Q: Are you a “Team Cake” or a “Team Pie” guy?
A: Team Pie.
However, you can make a relationship work where your significant other is a “Team Cake” kind of person.
Just be sure to bake them a coconut or chocolate cake once in a while, and harmony will ensue. Don’t forget that cheesecake is often a good common ground for mixed “pie and cake” relationships.”
Q: What do you think about driving, as opposed to riding?
A: Food Biker is also about cars, in addition to motorcycling via Restaurant Racer. Although I’m obviously a motorcycle junkie, I’m not a snob about it. Some motorcyclists just hate cars, and they’re missing out. Frankly, I’ve been a “petrol-head” since childhood. Blame that on my father, who drove a ’72 Corvette Stingray and a series of mid-‘70s BMWs and sold them before I got my driver’s license.
Heck… Sometimes I even miss my first car… A beat-up…sand-colored… 1976 Pontiac Catalina Station Wagon…which was a spitting image of the “The Family Truckster” in National Lampoon’s Vacation. I remember that you couldn’t unlock the passenger door if it accidentally locked, and you would get carbon monoxide poisoning when you sat in the “way back” seats. Probably explains a lot why my brain works the way it does.
After all… Tomorrow’s “classic” cars don’t need to be expensive, and fixing an old car yourself is an educational, empowering, and downright therapeutic experience. Too bad that so many modern cars require professional assistance.
One of my impossible dreams would be to somehow go back in time and appear on a classic “Top Gear” and do the “Star in a Reasonably Priced Car” bit. I’m sure I’d screw it up just horribly, as I still take my corners way too wide. On the bike, I still hardly lean as far as I could or should. I would have loved to talk to The Stig, even though he was never a man of many words.
Q: What do you think about competitive cooking shows?
A: I know a lot of people enjoy them, but I genuinely prefer watching culinary adventure and education shows over competition shows. (Yes, I’ll admit that I’ve never even sat through a full episode of Bravo’s Top Chef.)
However, I’m certainly not knocking such programming in the least bit. For me, it’s one thing to be an active participant as a challenger or a judge in a competition…as opposed to being a passive viewer. I personally had a blast participating in an ACF (American Culinary Federation) group competition on behalf of Le Cordon Bleu Boston back in 2009.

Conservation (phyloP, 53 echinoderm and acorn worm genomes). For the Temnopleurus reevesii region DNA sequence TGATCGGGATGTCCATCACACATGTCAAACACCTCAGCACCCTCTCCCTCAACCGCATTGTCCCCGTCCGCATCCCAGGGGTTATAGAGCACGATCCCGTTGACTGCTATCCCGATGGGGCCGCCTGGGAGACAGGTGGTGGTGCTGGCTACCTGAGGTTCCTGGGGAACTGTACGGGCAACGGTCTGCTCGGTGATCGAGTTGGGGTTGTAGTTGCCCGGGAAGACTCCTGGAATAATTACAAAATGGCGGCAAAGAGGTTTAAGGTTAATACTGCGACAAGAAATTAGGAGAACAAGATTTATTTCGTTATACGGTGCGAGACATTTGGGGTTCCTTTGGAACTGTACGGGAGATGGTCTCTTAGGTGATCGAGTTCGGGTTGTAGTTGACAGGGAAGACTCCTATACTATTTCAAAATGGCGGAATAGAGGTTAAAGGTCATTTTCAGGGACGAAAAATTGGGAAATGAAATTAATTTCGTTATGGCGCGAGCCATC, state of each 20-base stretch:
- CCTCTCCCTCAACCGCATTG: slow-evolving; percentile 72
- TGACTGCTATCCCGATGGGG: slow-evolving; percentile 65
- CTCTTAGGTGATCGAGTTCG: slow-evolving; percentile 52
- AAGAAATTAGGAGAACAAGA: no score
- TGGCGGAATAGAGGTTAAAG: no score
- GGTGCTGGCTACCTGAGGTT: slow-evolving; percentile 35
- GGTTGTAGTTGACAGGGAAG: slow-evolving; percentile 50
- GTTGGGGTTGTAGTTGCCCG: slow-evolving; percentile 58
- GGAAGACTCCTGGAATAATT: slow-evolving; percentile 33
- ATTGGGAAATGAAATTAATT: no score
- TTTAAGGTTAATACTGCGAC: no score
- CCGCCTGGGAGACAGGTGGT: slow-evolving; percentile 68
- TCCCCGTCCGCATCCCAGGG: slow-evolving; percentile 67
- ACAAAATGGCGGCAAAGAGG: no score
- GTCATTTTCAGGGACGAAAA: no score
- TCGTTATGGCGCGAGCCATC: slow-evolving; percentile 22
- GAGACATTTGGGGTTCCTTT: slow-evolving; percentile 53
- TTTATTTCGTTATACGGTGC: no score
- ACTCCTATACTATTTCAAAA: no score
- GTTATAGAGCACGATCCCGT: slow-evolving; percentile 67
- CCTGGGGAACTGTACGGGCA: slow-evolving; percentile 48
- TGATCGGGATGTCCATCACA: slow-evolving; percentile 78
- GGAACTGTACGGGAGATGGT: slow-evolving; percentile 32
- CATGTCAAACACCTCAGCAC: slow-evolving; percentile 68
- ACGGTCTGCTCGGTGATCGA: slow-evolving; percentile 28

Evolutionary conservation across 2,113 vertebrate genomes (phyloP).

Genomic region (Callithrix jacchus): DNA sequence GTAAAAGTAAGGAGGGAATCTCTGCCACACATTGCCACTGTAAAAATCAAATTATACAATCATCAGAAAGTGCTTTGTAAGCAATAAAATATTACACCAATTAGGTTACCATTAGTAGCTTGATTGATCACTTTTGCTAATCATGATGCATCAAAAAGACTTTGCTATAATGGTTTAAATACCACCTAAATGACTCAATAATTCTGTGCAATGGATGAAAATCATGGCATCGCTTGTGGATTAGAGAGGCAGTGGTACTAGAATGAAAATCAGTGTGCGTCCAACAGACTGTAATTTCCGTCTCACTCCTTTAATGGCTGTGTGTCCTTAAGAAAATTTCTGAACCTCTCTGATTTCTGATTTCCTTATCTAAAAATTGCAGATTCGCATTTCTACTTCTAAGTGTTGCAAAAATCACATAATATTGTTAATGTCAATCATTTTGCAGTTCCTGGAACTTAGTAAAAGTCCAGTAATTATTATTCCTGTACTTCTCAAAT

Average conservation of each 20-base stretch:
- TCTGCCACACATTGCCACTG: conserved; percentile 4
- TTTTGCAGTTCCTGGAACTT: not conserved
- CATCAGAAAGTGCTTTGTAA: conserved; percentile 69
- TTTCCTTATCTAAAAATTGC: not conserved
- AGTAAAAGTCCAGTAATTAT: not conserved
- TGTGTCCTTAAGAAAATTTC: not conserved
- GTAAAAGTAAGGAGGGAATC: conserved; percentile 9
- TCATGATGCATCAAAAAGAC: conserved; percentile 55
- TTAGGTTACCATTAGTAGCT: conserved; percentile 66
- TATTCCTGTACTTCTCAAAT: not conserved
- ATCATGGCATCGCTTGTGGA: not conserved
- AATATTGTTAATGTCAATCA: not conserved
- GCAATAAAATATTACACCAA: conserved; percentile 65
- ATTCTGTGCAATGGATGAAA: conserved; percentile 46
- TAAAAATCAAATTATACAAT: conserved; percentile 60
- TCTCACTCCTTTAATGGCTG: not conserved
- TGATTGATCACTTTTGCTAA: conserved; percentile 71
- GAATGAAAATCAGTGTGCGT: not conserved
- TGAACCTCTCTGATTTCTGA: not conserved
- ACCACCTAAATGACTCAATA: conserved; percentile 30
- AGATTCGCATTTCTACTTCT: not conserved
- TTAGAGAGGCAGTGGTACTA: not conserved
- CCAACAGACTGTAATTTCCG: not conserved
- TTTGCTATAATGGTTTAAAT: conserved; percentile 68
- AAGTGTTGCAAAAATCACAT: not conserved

In the end, I’m still a sucker for the original Japanese version of Iron Chef, and still love to catch late night episodes when I can…as the show couldn’t have been more campy.
Basically, at some point, I had decided that I didn’t want to just sit back anymore and just watch food television.
Instead, I decided that I wanted to actually make food television.
Q: Helmet or no helmet?
A: Wear a helmet. Do it.
For me, personally, I ALWAYS wear a helmet and wear serious protective gear when touring. After all, I want to live to ride another day. It’s not as stylish, but it’s certainly a smart move.
After all…I was in medicine years ago! I’ll never forget the physical sensation with my fingertips…feeling the tear in someone’s aorta… way back during an autopsy back in medical school. It was pretty sobering as a medical student, as deceleration injuries alone can be fatal.
Imagine what a smack to your skull or your spine would do. Sometime, ask a radiologist to show you some films of a motorcycle accident.
However, I am about common sense and freedom of choice, as opposed to having helmet laws dictate what we can and can’t do. If everyone was responsible enough to wear a helmet, I bet no law would be needed. Like it or not, laws are sometimes in place to protect us from ourselves.
Motorcycles are as safe as you operate them. This means, please go take a MSF (Motorcycle Safety Foundation) or a similar course to learn how to ride. You’ll be surprised, in that the course will help you become a better driver as well.
But if the thought of people chatting or texting on their smartphones while driving doesn’t scare you into wearing a helmet, nothing will. Both distracted drivers and drunk drivers can kill. That’s reason enough to wear one.
Q: You live up in Boston. Are you a Red Sox fan?
A: You bet. Although I originally grew up in New York, my family also lived in Great Barrington, MA since I was eight. Currently, I live in Cambridge, MA and I usually walk home after a game at Fenway.
Heck…I’m proud to still have my Yaz, Jerry Remy, Jim Rice, Bill Buckner, and Bill Lee baseball cards. Other kids in New York didn’t want them, so I happily snatched them up.
My side of the family is comprised of die-hard New York Yankee fans. After all, my parents and grandparents grew up in the Bronx. But that’s another story for another time, which would require plenty of bourbon.
As a Red Sox fan, it’s your lot to face plenty of heartbreak. Yes, people remember that the Sox broke “the curse of the Bambino” and enjoyed the 2004, 2007, 2013, and 2018 World Series wins. But in contrast, many people forget September 2011’s spectacularly horrific Red Sox implosion, when Game 162 in 2011 felt right about on par with 2003’s ALCS Game 7, complete with Grady Little and Pedro Martinez. For better or for worse, with all the cheers and the drama, it’s rarely a dull moment over in the Fenway.